The Windows Driver Kit (WDK) 4

 

 

 

 

 

The WinDbg

 

After executing windbg, you need to set the path to the symbol files. This path points to the directories with the pdb files of your drivers. You can have different directories by separating them with a semicolon (;). You also need to point to the corresponding PDB files of all the windows components, if you want the call stacks that you'll see to include the functions from the components that are developed by Microsoft. However, the problem in this case is that the windows PDB files change between service packs, hotfixes, etc. Fortunately, Microsoft has configured a symbol server, which can be used to download the needed files on-demand. This means that you just set the symbol path to the symbol server and windbg downloads only the PDB files that it needs. In order to do this, you need to add an entry to the windbg symbol path that's equal to:

 

SRV*DownstreamStore*http://msdl.microsoft.com/download/symbols

 

In the above line, http://msdl.microsoft.com/download/symbols is the symbol server (you don't need to modify this), and DownstreamStore is the path, where you want the pdb files to be downloaded. This needs to be substituted by a local directory, e.g. C:\Symbols, so the complete entry would be:

 

SRV*c:\Symbols*http://msdl.microsoft.com/download/symbols

 

WinDbg, Windows debugger: Setting the Symbol File Path

 

Setting the Symbol File Path

 

WinDbg, Windows debugger: : Setting the PDB Symbol File Path for the on demand download

 

Setting the PDB Symbol File Path for the on demand download

 

Finally, if you have additional pdb files for the drivers that you are developing in directories C:\mydrivers1, C:\mydrivers1\misc and C:\mydrivers2, the complete symbol path would be:

 

SRV*c:\websymbols*http://msdl.microsoft.com/download/symbols;c:\drivers1;c:\drivers1\misc;d:\drivers2

 

Also, as it can be seen from the above example, the directories in the path aren't recursive, so if you have PDB files both in C:\mydrivers1 and C:\mydrivers1\misc, then you need to include both of them, since the format doesn't imply the latter. In order to set this line, you need to open windbg, go to File Symbol File Path and paste the line in the text area.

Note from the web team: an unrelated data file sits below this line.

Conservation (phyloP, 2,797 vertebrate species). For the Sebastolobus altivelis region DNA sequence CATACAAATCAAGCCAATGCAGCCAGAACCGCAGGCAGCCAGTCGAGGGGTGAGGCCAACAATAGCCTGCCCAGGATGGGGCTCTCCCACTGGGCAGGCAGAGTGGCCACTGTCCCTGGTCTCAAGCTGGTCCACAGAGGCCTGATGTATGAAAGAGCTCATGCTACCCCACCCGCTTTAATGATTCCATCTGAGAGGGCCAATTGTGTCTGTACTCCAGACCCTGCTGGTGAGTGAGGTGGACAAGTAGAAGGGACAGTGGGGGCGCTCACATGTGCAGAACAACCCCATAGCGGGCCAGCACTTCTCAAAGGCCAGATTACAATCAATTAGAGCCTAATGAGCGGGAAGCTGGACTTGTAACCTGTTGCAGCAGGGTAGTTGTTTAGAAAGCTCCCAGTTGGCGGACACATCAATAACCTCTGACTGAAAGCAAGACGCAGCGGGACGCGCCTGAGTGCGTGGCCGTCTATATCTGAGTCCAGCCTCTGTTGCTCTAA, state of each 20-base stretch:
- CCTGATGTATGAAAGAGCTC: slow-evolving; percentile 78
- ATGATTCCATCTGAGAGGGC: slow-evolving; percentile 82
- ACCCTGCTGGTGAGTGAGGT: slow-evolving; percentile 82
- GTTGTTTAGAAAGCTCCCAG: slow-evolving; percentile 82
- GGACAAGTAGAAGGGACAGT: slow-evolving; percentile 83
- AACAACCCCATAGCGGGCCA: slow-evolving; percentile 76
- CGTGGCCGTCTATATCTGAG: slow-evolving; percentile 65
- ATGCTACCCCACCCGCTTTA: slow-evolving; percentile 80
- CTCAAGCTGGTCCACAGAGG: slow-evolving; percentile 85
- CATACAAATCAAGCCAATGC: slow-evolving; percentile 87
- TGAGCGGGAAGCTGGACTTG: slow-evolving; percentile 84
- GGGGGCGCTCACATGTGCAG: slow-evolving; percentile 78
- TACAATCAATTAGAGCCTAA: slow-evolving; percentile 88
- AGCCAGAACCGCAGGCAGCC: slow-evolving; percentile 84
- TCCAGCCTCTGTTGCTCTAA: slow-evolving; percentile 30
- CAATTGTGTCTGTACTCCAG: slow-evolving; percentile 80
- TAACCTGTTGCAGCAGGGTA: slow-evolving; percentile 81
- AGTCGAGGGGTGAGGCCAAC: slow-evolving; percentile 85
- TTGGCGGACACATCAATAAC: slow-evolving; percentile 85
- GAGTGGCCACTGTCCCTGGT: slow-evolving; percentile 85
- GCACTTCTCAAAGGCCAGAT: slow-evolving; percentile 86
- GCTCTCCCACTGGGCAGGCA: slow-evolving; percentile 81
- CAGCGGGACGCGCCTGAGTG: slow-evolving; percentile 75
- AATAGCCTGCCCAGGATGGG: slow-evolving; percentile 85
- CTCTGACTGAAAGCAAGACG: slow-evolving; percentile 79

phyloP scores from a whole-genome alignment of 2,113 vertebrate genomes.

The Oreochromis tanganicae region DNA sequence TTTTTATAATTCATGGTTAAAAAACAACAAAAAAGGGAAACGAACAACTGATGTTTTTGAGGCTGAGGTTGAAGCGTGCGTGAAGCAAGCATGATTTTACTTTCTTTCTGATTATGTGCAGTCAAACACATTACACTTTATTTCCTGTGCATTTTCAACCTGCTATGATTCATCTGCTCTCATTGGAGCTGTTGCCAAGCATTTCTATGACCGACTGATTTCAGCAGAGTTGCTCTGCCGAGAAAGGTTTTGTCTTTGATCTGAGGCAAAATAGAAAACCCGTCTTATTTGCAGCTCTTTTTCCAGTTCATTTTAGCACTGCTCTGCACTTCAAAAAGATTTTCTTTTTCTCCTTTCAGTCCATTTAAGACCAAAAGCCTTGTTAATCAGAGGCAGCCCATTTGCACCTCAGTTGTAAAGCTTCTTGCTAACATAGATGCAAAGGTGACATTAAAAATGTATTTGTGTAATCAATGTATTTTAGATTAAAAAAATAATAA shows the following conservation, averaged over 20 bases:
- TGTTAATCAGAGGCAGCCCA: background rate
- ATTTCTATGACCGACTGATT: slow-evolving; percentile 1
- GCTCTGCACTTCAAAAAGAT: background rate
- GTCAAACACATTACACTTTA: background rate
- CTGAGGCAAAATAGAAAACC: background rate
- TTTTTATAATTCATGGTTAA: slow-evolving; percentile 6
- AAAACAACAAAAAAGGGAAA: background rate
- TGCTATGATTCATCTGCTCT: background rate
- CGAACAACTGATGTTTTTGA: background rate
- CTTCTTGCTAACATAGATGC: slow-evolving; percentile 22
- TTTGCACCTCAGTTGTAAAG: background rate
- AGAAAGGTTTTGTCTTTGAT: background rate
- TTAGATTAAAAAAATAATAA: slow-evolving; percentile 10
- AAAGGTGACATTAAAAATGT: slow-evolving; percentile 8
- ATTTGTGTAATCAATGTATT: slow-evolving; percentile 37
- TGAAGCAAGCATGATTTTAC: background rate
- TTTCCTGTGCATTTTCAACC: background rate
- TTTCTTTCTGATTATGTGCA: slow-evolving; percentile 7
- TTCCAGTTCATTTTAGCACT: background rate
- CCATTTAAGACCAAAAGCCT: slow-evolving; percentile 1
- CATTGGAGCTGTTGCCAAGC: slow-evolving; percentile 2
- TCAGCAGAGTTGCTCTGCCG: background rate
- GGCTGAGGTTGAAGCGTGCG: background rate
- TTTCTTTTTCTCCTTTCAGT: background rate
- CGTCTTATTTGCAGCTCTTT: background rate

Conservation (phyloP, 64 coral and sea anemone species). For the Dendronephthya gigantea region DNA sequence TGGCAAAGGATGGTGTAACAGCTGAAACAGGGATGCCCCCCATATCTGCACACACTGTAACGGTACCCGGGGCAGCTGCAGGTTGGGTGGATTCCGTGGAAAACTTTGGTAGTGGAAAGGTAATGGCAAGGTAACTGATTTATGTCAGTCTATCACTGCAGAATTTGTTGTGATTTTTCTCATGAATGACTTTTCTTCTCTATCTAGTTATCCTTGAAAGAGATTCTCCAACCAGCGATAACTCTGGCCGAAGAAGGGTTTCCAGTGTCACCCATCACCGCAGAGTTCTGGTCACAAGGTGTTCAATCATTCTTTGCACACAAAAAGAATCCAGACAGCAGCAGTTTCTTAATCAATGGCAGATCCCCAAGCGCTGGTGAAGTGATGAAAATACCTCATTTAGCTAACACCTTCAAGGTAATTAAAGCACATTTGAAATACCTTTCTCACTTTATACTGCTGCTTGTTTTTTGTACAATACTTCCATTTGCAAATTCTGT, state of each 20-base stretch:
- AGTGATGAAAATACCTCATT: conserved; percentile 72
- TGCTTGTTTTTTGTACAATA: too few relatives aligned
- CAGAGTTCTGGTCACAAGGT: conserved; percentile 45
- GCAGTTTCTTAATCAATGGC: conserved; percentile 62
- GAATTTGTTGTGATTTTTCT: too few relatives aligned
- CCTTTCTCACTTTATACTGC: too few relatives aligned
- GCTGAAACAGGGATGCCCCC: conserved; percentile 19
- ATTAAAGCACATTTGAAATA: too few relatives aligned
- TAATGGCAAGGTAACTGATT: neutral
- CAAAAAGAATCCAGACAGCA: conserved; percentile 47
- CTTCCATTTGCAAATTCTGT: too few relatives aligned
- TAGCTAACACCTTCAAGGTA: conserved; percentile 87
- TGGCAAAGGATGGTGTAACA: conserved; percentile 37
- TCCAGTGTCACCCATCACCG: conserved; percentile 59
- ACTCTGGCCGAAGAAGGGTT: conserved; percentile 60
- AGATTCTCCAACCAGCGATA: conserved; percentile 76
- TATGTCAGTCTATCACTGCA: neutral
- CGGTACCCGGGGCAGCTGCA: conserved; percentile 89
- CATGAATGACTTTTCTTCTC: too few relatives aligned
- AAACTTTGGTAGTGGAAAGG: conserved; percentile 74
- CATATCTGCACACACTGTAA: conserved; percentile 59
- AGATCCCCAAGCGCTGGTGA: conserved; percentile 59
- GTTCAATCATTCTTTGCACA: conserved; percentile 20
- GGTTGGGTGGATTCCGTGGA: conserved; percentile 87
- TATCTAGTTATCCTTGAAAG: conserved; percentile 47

In our case the PDB files already installed under the C:\Symbols directory, so we just point to the directory in the Symbol File Path.

Launch the Windbg program.

 

WinDbg, Windows debugger: Invoking the Symbol File Path setting page

 

Invoking the Symbol File Path setting page

 

WinDbg, Windows debugger: The Symbol File Path setting page

 

The Symbol File Path setting page

 

WinDbg, Windows debugger: Selecting the C:\Symbols as the Symbol File Path

 

Selecting the C:\Symbols as the Symbol File Path

 

WinDbg, Windows debugger: The Symbol File Path has been set to the local C:\Symbols directory

 

The Symbol File Path has been set to the local C:\Symbols directory

 

Don’t forget to save the changes that have been done.

 

WinDbg, Windows debugger: Saving the WinDbg changed workspace

 

Saving the WinDbg changed workspace

 

More complete information should be found in the Help.

 

WinDbg, Windows debugger: Invoking the WinDbg Help

 

Invoking the WinDbg Help

 

WinDbg, Windows debugger: The WinDbg Help

 

The WinDbg Help

 

Kernel-mode memory dump files can be analyzed by WinDbg. The processor or Windows version that the dump file was created on does not need to match the platform on which KD is being run.

 

 

 

 

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